Compared to Shenmue 3's characters we've taken the long way around. Whereas we've had to take the days one at a time since the second game's 'To Be Continued' ending in 2001, the same can’t be said of Ryo and the rest. Ryo’s quest to find the dragon mirror and avenge his father’s death at the hands of the mysterious Lan Di continues in the third game without missing a beat, as if no time’s passed between the two games at all.
This feature first appeared in Official PlayStation Magazine. Get the latest PlayStation news on your doorstep early and for a better price! Subscribe to OPM here.
Sitting down to go hands-on with the game on PS4 we feel almost transported in time. It’s as though those 18 Shenmue-free years never happened. Yes, the new
game looks more beautiful than its predecessors thanks to the capabilities of the new hardware, and, yes, we're definitely holding a different controller – but without even thinking about it, we’re able to wrangle the game’s obtuse controls and jump right back into playing as if a year had passed instead of nearly 20.
That sensation might just end up being Shenmue 3's greatest strength and biggest weakness all rolled into one. There are no two ways about it: even though Shenmue 3 looks fairly pretty, it feels like an old game in a lot of ways. The graphics, while nice enough, aren't cutting-edge like those of the original games were when they launched; the controls don’t follow the default standards we're used to these days; and animation and dialogue is stiff and rigid. But we can’t help loving the hour we spend with the game. It's not in spite of those reasons – it's actually because of them.
Shenmue 3 can get away with feeling like an old game
Shenmue 3 has always been in a unique position. For years, it's been the game that never was. It's been the fabled next chapter in an unfinished story that everyone always expected would remain incomplete. And that’s why in 2015 everyone lost their minds at the news that the third chapter in the series was even being Kickstarted (and the developers raised millions of dollars more than they asked for in the process).
Because the game's always been a bit of a 'what if', it makes perfect sense that even releasing now, it harkens back to how the original games were designed. Playing Shenmue 3 is a strange experience; in a way it feels like a remaster of a game from the early 2000s that never actually existed, made with the old-fashioned sensibility that such a remaster would entail. While it might draw in people unfamiliar with the series, it slavishly reproduces the details of the first two games in a way that fans will love.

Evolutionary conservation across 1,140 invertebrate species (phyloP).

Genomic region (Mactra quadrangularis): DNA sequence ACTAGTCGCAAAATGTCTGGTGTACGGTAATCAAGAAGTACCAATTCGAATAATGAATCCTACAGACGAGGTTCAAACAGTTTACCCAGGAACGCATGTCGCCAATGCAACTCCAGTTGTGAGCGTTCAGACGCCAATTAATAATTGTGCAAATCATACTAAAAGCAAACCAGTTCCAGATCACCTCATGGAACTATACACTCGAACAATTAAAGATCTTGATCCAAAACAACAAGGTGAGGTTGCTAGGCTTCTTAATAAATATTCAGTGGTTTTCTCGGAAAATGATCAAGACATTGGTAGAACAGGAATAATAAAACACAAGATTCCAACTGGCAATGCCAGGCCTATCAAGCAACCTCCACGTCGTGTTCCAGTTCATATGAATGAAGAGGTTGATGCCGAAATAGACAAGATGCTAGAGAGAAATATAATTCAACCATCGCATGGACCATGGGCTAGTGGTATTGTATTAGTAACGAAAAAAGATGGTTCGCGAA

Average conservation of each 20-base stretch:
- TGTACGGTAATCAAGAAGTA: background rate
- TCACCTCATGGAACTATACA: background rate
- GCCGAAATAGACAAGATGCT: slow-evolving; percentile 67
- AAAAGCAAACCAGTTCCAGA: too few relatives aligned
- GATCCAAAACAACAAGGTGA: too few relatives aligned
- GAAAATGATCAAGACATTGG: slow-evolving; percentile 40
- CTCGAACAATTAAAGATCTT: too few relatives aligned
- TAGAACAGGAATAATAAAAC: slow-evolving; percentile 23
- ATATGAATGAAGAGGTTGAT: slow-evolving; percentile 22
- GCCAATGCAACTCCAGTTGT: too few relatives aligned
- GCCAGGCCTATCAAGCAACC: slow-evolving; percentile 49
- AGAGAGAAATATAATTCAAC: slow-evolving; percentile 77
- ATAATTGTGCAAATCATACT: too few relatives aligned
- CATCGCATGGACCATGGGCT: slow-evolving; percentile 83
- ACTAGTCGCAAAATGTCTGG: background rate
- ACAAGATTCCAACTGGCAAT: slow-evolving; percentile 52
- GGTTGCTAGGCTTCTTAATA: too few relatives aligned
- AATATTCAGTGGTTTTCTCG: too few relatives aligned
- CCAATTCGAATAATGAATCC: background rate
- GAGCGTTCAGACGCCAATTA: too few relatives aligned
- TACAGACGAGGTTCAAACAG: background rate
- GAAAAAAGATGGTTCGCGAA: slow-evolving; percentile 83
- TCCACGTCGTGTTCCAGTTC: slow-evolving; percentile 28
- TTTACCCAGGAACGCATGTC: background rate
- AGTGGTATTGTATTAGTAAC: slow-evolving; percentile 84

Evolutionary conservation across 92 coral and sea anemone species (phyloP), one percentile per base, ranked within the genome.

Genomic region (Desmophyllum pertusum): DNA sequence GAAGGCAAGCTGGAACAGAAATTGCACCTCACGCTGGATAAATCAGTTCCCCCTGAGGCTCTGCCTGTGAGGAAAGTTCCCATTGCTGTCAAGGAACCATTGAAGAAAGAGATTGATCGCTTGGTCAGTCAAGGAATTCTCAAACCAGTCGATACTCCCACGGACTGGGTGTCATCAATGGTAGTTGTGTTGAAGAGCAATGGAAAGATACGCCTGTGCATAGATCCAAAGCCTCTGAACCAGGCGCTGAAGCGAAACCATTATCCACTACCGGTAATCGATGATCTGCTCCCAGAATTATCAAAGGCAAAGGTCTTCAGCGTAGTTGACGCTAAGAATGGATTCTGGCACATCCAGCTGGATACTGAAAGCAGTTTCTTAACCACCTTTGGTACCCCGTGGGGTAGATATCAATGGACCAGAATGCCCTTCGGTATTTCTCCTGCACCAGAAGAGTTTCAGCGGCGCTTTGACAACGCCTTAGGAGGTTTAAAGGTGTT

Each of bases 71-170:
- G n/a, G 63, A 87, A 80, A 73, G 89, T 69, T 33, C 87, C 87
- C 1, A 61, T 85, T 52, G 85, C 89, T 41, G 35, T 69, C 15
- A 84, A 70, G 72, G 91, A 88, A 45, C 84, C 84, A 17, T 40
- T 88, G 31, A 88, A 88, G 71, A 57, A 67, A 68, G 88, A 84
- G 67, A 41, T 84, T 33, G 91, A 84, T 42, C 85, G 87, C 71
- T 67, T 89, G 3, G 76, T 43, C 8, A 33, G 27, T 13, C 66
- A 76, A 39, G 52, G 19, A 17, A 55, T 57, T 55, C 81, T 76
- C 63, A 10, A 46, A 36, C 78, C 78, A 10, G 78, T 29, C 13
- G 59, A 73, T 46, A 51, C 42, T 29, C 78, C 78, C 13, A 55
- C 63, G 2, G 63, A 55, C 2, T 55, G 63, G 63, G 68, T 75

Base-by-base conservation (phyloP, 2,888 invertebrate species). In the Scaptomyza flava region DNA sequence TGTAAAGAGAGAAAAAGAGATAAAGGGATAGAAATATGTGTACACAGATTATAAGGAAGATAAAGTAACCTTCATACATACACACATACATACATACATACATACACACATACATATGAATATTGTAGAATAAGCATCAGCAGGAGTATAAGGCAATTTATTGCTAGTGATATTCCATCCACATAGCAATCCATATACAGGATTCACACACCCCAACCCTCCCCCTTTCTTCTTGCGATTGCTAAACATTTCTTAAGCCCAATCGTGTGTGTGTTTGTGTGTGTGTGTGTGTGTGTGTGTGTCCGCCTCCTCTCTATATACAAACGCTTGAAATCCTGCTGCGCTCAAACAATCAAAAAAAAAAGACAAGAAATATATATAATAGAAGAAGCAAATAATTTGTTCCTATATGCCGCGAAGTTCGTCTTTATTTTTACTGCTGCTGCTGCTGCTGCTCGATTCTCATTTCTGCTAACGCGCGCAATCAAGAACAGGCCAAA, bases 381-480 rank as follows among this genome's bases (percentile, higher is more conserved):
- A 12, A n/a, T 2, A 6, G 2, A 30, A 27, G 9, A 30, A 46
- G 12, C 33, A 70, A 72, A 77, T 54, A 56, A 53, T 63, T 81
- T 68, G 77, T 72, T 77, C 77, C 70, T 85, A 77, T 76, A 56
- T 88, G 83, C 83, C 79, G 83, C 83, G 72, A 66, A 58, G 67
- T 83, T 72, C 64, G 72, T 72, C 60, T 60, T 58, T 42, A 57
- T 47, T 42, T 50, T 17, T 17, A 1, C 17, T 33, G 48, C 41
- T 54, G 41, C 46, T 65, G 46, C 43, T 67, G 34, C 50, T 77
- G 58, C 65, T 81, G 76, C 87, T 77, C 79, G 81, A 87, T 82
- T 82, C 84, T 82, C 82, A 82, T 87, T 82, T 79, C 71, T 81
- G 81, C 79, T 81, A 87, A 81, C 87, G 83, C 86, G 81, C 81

From the way Ryo slowly moves between drawers as he explores houses to the way he crouches down and slowly turns the crank on a capsule toy machine, this game feels right at home next to the originals. That isn't to say nothing is new (beyond the colourful visuals); combat is similar to how it was in the first two games but now feels like more of its own thing, and when you explore little red marks identify objects Ryo can interact with rather than you having to guess.
There also seem to be more specific areas where you have to go to train certain moves (like a one-inch punch) or stances (such as horse stance). These require Ryo to repeat an action in a minigame, for example tapping a button to make sure he achieves the perfect squat.
While we don’t see too much of the plot in our hands-on, we have a good amount of time to explore the rural Chinese village Ryo’s ended up in. We play casino games, chop wood to earn a little pocket change, and slowly converse with villagers (Ryo's original English voice actor, Corey Marshall, returns for the dub) to learn more about a mysterious bookie with a scar on his face. It’s slow and clunky – but at the same time oddly decadent.
Having recently replayed both the original games in their PS4 remastered editions I was reminded of how unique and compelling they are as mystery games that really force you to explore the world to find answers. I just want more of that, and I’m glad Shenmue 3 knows not to overreach. Shenmue 3 feels old. But that’s exactly how it needs to feel to properly capture the spirit of the incomplete, once-thought-abandoned tale.